The World Bank says Nigeria alongside Russia, Iraq, Iran, United States, Algeria and Venezuela are the top gas flaring countries in the world.
This is contained in the satellite data for 2020 compiled by the bank’s global gas flaring reduction partnership (GGFR) released on Wednesday.
The seven countries produce 40 percent of the world’s oil each year, but account for roughly two-thirds at 65 percent of global gas flaring.
Gas flaring is the burning of natural gas associated with oil extraction which results in a range of pollutants released into the atmosphere, including carbon dioxide, methane and black carbon.
According to the World Bank, methane emissions from gas flaring contribute significantly to global warming in the short to medium term, because methane is over 80 times more powerful than carbon dioxide on a 20-year basis.
It said gas flaring takes place due to a range of issues from market and economic constraints, to a lack of appropriate regulation and political will.
Commenting on the issue, Demetrios Papathanasiou, global director for the energy and extractives global practice at the World Bank, said: “In the wake of the COVID-19 pandemic, oil-dependent developing countries are feeling the pinch, with constrained revenues and budgets. But with gas flaring still releasing over 400 million tons of carbon dioxide equivalent emissions each year, now is the time for action.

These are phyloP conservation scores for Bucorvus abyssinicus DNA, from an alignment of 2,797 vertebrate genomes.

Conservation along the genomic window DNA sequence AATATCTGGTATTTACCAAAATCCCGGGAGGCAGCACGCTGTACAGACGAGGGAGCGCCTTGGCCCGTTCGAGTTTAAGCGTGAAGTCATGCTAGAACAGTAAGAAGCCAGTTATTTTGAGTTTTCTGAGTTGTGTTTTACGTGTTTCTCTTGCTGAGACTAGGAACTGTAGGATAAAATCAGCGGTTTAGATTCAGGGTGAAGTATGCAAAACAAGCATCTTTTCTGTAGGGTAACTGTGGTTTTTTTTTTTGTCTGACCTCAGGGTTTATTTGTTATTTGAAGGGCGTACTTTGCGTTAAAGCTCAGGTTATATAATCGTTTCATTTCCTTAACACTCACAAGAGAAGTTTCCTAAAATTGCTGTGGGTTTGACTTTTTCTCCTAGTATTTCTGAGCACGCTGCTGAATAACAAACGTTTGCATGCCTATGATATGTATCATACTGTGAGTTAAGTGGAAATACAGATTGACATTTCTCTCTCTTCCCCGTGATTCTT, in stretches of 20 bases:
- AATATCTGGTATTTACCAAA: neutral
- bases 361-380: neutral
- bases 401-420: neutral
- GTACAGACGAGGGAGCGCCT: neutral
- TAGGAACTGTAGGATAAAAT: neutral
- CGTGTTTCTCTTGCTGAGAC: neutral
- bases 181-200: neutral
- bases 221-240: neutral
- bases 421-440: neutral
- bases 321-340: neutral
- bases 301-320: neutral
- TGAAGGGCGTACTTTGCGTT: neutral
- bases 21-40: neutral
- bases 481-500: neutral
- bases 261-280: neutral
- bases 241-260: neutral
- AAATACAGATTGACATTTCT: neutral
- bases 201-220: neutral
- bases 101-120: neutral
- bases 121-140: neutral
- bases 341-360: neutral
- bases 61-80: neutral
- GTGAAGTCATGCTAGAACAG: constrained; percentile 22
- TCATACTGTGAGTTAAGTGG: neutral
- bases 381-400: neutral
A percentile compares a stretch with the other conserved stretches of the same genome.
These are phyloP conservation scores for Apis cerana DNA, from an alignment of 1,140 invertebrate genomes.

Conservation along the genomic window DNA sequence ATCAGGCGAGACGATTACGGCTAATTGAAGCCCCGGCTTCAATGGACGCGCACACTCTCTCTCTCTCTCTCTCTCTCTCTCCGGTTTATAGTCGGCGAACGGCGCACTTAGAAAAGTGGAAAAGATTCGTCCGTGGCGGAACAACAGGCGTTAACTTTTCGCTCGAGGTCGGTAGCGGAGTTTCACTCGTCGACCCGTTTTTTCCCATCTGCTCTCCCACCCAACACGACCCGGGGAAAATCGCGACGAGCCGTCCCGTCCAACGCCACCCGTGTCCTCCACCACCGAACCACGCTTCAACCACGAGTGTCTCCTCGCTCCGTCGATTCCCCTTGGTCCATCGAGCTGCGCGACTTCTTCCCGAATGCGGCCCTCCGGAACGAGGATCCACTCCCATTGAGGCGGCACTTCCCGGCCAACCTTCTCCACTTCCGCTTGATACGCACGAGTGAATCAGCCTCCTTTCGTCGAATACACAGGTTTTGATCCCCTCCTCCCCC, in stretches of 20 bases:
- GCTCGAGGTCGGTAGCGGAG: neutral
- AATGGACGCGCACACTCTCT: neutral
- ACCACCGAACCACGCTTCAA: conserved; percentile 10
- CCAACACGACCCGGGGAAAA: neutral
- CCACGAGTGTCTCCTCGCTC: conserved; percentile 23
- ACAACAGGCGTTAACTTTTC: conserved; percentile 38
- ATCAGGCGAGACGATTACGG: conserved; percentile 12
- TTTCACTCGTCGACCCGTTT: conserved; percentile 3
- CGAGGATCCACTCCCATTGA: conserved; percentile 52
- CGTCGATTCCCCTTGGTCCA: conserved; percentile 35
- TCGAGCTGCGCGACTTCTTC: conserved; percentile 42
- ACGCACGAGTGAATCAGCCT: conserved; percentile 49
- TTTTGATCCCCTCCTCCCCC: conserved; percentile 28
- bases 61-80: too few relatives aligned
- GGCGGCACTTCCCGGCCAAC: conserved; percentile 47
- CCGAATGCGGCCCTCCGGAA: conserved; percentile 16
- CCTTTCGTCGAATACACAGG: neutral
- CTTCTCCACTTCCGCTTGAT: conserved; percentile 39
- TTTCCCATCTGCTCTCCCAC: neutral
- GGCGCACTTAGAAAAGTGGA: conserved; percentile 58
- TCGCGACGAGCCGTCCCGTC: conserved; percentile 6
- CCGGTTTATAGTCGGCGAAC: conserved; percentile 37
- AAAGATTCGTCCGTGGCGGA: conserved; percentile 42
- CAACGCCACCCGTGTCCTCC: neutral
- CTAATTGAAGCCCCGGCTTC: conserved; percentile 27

“We must forge ahead with plans to dramatically reduce the direct emissions of the oil and gas sector, including from gas flaring”.
Zubin Bamji, program manager of the World Bank’s GGFR partnership trust fund, said: “Awareness of gas flaring as a critical climate and resource management issue is greater than ever before. Gas flaring reduction projects require significant investment and take several years to produce results.
“In the lead-up to the next UN Climate Change conference in Glasgow, we continue to call upon oil-producing country governments and companies to place gas flaring reduction at the center of their climate action plans.
“To save the world from millions of tons of emissions a year, this 160-year-old industry practice must now come to an end”.
In February 2021, Timipre Sylva, minister of state for petroleum resources, said: Nigeria is committed to achieving the global consensus on the elimination of gas flaring by 2025, adding that “today, we have actually reduced gas flaring significantly to a very minimal level of eight percent”.
TheCable had also reported how women in a community in Delta state are using the heat from gas flaring to dry tapioca.